A more useful sociological divide might be between those who are easily embarrassed by their mistakes and bad behaviour, and those who are not. I once asked a former boss of mine how she managed to sleep at night with everything that was on her plate, and she looked at me as if she couldn’t understand the question. “I leave the office at the end of the day, and I don’t think about anything to do with work until the next morning,” she said. I was a little in awe. I spend most of the evening worrying about what I might have done, and who I might have done it to, during the day.
So it comes as a mystery to me, a truly arcane one, how someone can behave very badly, be caught out on it, and then deny it. I still wonder what was going through Jonathan Aitken’s mind when he purported to be carrying his Sword of Truth. Was he scared? Embarrassed? Excited? Or some complicated combination of the above? Or was he able to simply separate himself into two parts, putting the one who did the bad thing into a little box which he could then deny the existence of?
All of which is a long preamble to the plagiarism which, like the poor and Cliff Richard, is always with us. This post is a tardy homage to the long diligent work of spy thriller writer Jeremy Duns. If you don’t follow Jeremy on Twitter, or read his blog (both of which you should), here’s a pr?cis of what he’s been up to. In early November, he wrote a great post about being taken in by the plagiarist Q.R.Markham, whose novel Assassin of Secrets?was whipped off the shelves by its publisher when it was revealed that Markham had gleefully, creatively and magnificently plagiarised John Gardner, Robert Ludlum and Charles McCarry (the last of whom you may not have heard of, but he’s very good). Markham (real name Quentin Rowan) has recently claimed to be “addicted to plagiarism”, which sounds a bit like being addicted to Ctrl-V, or transcribing old interviews, or writing envelopes. It sounds, shall we say, unlikely.
But this was only the amuse-bouche?for what was to come, because in reading about plagiarism Jeremy came across the claim?in another blog post?that St Martin’s Press author Lenore Hart had plagiarised Cothburn O’Neal’s The Very Young Mrs Poe in her novel The Raven’s Bride. That original blog post came up with dozens of examples of clear plagiarism, and Jeremy added a few of his own. Commenters (including he whom The Word always calls?the estimable Archie Valparaiso) added many more of their own. Go and look at it. It is as clear as day.
So here we have an author of two decades standing (and a Visiting Assistant Professor of English at Wilkes University in Pennsylvania to boot) caught, pretty much red-handed, nicking extensive passages from another author’s work and passing it off as her own. Now, if this had been me (and I would emphasise it wouldn’t?have been me, but bear with me), I would have been screaming oh shit oh shit oh shit?and probably running away and hiding, or at least changing my name and moving to a cave.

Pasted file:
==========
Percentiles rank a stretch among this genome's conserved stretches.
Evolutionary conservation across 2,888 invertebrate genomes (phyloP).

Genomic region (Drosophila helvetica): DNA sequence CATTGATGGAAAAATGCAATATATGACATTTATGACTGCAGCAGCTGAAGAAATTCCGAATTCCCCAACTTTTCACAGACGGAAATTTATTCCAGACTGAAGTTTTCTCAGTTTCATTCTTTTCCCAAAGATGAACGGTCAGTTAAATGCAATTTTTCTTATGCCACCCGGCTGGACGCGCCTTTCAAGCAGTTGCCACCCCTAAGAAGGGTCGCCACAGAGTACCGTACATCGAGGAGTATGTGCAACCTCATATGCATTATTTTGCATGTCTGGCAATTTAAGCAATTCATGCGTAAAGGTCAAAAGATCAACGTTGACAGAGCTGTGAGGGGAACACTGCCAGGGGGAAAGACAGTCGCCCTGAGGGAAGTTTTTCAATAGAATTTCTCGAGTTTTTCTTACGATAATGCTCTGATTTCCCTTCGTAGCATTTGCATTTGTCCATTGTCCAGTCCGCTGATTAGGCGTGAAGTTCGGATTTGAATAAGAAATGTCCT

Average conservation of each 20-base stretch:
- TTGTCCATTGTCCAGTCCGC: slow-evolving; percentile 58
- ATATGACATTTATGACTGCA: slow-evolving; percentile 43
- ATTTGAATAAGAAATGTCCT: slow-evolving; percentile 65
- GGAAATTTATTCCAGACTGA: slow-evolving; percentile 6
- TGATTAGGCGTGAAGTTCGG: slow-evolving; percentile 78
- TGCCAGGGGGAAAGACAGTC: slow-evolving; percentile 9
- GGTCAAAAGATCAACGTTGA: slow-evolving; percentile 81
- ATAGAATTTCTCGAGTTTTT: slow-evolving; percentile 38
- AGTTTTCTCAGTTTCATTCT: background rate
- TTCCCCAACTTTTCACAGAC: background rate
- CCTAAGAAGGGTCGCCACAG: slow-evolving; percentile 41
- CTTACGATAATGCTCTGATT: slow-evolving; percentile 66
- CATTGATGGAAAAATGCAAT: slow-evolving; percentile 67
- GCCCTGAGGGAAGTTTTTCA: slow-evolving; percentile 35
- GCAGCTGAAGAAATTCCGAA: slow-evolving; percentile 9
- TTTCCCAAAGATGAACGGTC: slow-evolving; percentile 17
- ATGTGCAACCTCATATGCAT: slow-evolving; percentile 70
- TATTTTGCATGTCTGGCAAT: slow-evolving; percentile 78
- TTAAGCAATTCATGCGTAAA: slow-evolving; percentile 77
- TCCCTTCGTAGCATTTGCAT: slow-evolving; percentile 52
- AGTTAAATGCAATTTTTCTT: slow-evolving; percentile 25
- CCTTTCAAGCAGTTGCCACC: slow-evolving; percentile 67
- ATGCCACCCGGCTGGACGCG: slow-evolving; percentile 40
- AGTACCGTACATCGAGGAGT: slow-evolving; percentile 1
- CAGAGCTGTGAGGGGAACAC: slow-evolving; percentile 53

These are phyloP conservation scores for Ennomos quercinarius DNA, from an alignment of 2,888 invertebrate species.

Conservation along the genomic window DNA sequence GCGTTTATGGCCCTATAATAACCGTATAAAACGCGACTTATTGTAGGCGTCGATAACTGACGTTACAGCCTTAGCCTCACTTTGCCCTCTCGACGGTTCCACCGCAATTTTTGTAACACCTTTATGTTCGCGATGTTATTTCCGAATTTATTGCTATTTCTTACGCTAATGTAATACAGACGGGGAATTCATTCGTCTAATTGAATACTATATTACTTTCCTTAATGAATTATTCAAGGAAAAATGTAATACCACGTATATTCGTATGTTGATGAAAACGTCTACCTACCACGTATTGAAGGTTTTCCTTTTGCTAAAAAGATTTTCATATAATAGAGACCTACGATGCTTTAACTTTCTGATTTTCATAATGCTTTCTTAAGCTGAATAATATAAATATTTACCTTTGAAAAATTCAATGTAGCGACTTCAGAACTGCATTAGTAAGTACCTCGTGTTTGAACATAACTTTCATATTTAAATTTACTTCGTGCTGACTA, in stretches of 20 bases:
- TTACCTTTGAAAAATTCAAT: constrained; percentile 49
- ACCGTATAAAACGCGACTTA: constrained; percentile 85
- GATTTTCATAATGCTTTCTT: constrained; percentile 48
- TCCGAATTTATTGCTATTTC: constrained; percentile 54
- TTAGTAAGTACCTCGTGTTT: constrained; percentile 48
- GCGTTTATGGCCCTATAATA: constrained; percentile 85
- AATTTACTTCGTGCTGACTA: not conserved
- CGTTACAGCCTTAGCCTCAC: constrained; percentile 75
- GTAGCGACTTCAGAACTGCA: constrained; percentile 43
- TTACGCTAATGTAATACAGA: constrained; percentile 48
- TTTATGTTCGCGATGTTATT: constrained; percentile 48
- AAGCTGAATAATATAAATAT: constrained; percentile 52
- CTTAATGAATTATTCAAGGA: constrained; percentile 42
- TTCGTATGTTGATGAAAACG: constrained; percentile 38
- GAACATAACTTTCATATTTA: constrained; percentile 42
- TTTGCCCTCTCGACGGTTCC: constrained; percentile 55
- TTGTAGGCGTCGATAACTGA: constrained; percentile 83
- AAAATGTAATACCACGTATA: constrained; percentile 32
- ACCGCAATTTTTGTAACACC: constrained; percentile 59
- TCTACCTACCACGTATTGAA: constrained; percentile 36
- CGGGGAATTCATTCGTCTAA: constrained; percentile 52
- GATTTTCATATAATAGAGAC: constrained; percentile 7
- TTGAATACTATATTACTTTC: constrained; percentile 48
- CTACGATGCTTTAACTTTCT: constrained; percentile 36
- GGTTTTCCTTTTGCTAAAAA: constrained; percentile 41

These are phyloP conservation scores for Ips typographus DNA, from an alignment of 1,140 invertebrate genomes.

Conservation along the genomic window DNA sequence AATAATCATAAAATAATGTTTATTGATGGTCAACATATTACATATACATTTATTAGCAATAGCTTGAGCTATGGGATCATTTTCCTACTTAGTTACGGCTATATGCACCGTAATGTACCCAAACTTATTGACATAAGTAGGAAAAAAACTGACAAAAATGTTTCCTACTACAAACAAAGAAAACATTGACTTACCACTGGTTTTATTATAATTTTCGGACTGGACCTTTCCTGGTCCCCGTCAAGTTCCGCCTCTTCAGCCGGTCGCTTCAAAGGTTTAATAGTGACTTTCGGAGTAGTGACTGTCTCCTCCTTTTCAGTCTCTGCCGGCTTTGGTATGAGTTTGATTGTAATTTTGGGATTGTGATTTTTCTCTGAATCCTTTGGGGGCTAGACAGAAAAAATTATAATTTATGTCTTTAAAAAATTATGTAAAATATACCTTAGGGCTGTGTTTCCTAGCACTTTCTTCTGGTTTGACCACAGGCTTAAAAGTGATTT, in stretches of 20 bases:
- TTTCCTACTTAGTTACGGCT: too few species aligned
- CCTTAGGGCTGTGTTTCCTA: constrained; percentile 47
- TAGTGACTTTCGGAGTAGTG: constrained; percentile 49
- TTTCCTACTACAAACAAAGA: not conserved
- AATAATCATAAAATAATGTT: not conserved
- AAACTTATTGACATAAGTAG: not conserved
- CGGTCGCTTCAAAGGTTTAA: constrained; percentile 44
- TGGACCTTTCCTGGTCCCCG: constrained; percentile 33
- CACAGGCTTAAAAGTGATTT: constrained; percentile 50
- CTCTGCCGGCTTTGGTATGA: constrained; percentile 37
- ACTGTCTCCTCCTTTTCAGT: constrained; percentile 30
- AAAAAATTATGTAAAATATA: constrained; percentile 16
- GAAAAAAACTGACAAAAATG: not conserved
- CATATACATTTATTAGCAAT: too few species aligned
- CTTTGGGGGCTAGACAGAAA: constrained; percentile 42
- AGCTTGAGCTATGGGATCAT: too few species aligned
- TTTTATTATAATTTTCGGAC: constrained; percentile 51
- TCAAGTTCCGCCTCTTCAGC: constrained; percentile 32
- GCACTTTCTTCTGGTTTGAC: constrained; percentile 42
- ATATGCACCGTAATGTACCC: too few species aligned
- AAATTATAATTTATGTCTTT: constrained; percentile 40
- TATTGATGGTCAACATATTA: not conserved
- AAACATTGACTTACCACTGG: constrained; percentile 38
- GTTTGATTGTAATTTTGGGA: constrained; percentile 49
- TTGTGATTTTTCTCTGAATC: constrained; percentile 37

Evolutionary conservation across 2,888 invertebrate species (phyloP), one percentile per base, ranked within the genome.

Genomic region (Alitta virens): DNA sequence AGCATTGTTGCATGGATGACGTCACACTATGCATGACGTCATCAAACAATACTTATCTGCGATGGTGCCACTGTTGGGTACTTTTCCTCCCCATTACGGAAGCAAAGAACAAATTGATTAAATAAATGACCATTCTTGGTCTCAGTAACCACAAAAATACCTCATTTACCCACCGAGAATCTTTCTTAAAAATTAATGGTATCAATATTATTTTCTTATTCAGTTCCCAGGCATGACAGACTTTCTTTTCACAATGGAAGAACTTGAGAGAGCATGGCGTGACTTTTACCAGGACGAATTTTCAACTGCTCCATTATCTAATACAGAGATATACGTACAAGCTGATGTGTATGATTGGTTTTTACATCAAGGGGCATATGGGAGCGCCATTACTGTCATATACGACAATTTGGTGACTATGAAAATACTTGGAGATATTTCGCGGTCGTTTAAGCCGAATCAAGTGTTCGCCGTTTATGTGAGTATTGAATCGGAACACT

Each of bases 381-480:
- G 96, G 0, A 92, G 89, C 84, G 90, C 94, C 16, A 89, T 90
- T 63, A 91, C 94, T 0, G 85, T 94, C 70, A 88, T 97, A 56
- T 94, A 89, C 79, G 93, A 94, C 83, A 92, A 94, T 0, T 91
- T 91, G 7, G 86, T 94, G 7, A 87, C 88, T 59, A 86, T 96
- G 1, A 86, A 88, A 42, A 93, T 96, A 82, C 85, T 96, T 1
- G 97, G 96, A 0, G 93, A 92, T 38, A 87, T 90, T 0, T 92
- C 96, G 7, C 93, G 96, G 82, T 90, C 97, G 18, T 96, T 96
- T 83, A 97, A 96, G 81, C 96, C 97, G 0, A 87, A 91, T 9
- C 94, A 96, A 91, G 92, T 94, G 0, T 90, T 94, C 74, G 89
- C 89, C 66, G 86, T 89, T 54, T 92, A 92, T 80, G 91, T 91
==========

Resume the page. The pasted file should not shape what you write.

But Ms. Hart? Not a bit of it. Ms Hart embarked on a campaign of such relentless obfuscation that she almost inverted the English language itself. She first wrote an 18,000 word response. I don’t know where this is, but Jeremy refers to it as “bonkers”, and just the word count implies more than a small level of eccentricity. 18,000 words is almost a fifth of a good-sized novel.
For a while, Jeremy engaged Ms Hart in a debate on Facebook, which she subsequently deleted, although I’m sure people were taking screengrabs. It was… instructive. Not once did Ms Hart engage with the accusation being made of her; indeed, at one point I think she was arguing (for it was hard to be sure) that, in a Google age, plagiarism was ipso facto?at once inevitable and non-existent. I think?that’s what she was saying.
And then this, the brass-neckedness of which makes me both furious and somehow whimsical all at the same time. Her publisher, St Martin’s Press, issues a statement saying they’ve investigated, that they’ve decided no plagiarism has taken place (and, please, read Jeremy’s blog and judge for yourself) and that is the end of the matter. Apart from this zinger, which the Associated Press found in an interview with Ms Hart from back in April?when the accusations of plagiarism were first made:
In an interview in May with the online magazine http://www.bookslut.com, Hart acknowledged reading O’Neal’s book, but only after she had turned in a “corrected draft” of her novel.
“I was engaged with it in some places and bored in others,” she said, adding her “apologies to the late Mr. O’Neal.”
“A lot of his exposition is rendered in summary punctuated with lots of long, rather too lofty conversations,” she said. “The two novels might feel similar for other reasons: We both write about the same real people and real events, not fictional ones either of us had created out of thin air. We both told the story of HER life.”
Sit back, and admire the majesty. You plagiarise a novel, you’re found out, you deny it – and then you knee the deceased novelist in the groin area by saying his book was a bit crap.
What else can you say? Other than this: Ms Hart has been found out, and this story isn’t over. St Martin’s Press are presumably not enjoying the experience of people crawling all over their Twitter feed and Facebook page saying how disappointing their response is. We have Jeremy Duns to thank for the diligence, and Web technologies to thank for the tools, which brought this to light.
But all I really want to know: what was she thinking? And what is she thinking now?
That picture isn’t the new iPlagiarist software by Lenore Hart Industries. It was actually a 2007 art project in which a machine copied the Bible. It was supposed to say something about religion and scientific rationalism. But it also functions as a handy metaphor for plagiarism.